Donors urged to invest more in UN human rights work
“Our budget for 2013 has already been reduced by 12 per cent – some $17 million – to cope with the lack of funds,” High Commissioner for Human Rights Navi Pillay said as she presented the annual appeal of her office (OHCHR), which has experienced a funding shortfall for the past three years.
“As a result, 46 posts have been cut or frozen, a decision which will affect our ability to respond to ongoing challenges, such as discrimination, climate change, HIV-related issues, protection of human rights defenders and support for various key human rights bodies.”
Ms. Pillay urged donors to consider the importance and cost-effectiveness of major long-term investment in human rights, adding that her office could respond to more requests, if more funding was made available.
“We make strategic, long-term decisions to work in specific countries and on specific issues that may not be in the public eye, but which we expect to yield long-term benefits, including preventing simmering problems from developing into full-blown crises.
“It is a disturbing paradox that raising funds to respond to crisis situations is so much easier than raising funds to prevent crises from happening in the first place,” she added. “Imagine all the suffering, destruction and loss of life that could have been avoided if we were able to prevent or mitigate only some of the crises the world is witnessing today.”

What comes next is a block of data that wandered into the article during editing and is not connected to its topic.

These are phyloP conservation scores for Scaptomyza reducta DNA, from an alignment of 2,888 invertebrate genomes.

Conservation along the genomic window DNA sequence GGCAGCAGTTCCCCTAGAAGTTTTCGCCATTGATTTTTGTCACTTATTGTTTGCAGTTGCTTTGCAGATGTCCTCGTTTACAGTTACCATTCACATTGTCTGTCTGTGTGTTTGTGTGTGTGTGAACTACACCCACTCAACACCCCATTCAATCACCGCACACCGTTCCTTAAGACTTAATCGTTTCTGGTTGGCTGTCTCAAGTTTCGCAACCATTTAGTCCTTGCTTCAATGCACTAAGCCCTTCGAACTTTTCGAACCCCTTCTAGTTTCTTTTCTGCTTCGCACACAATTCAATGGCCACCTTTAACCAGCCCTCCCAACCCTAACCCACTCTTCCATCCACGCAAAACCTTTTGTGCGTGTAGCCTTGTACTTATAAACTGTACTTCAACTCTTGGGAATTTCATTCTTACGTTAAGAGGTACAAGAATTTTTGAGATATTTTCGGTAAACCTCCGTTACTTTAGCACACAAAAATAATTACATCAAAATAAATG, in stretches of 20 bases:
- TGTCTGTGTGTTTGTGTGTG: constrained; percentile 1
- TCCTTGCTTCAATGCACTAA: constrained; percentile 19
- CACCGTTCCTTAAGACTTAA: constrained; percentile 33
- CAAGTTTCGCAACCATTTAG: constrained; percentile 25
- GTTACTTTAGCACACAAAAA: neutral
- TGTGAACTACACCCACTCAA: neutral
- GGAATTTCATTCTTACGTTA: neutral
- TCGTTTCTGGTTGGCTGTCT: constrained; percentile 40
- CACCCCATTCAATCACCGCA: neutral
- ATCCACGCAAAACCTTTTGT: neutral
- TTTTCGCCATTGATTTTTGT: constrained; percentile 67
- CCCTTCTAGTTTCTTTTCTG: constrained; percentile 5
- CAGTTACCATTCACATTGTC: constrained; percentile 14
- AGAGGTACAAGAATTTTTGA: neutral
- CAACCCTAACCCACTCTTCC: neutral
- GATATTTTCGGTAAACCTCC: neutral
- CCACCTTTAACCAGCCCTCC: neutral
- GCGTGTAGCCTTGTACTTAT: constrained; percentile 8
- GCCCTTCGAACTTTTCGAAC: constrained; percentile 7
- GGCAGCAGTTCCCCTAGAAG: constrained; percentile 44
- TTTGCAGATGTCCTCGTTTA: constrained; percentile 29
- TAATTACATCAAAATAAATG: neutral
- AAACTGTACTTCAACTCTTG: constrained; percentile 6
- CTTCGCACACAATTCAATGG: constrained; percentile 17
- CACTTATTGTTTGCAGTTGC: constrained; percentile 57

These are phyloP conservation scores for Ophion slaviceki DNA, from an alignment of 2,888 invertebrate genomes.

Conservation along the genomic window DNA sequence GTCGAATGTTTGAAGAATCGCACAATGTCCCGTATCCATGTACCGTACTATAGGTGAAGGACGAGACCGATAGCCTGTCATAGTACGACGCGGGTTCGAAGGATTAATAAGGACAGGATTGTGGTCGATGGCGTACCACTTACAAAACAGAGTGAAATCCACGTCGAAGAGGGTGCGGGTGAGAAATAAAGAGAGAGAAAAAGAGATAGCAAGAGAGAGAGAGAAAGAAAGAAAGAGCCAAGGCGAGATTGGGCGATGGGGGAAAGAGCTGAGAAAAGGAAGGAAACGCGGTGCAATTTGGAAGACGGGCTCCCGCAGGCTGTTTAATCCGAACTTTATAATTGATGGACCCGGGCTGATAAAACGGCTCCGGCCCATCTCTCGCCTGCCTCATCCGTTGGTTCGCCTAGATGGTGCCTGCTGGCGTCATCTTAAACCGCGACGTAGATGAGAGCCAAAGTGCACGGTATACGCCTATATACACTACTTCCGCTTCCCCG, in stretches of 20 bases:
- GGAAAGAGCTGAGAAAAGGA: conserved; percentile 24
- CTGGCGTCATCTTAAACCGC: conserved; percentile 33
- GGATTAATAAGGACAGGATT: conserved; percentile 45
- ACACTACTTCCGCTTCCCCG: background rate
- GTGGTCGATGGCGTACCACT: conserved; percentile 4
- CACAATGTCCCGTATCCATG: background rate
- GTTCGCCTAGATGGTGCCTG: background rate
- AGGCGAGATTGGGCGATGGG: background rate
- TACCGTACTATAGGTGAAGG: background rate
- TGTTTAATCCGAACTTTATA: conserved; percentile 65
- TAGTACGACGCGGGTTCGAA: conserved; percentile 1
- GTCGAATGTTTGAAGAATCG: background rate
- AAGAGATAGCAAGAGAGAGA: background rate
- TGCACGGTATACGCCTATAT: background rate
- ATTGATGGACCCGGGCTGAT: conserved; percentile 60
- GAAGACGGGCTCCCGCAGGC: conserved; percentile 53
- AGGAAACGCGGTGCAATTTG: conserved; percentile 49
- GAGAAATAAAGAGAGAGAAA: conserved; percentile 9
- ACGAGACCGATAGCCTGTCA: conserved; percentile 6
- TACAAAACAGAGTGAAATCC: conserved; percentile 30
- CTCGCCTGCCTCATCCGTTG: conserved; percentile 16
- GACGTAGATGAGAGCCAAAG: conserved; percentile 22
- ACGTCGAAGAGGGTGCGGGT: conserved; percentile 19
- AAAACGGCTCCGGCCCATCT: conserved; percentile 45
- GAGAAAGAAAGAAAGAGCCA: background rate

This year marks the 20th anniversary of the creation of the UN High Commissioner for Human Rights. The High Commissioner’s office is the focus for all UN activity in the field of human rights and monitors their observance under bedrock agreements, such as the Universal Declaration of Human Rights.
In today’s appeal, Ms. Pillay underscored the need for more national development plans to integrate human rights principles, and more fully functional national accountability and transitional justice mechanisms.
She also urged the international community to more effectively engage with key human rights bodies, adding that such support would enable “the policies and laws which comply with international norms and standards, as well as independent national institutions working to address human rights issues, to expand and grow stronger.”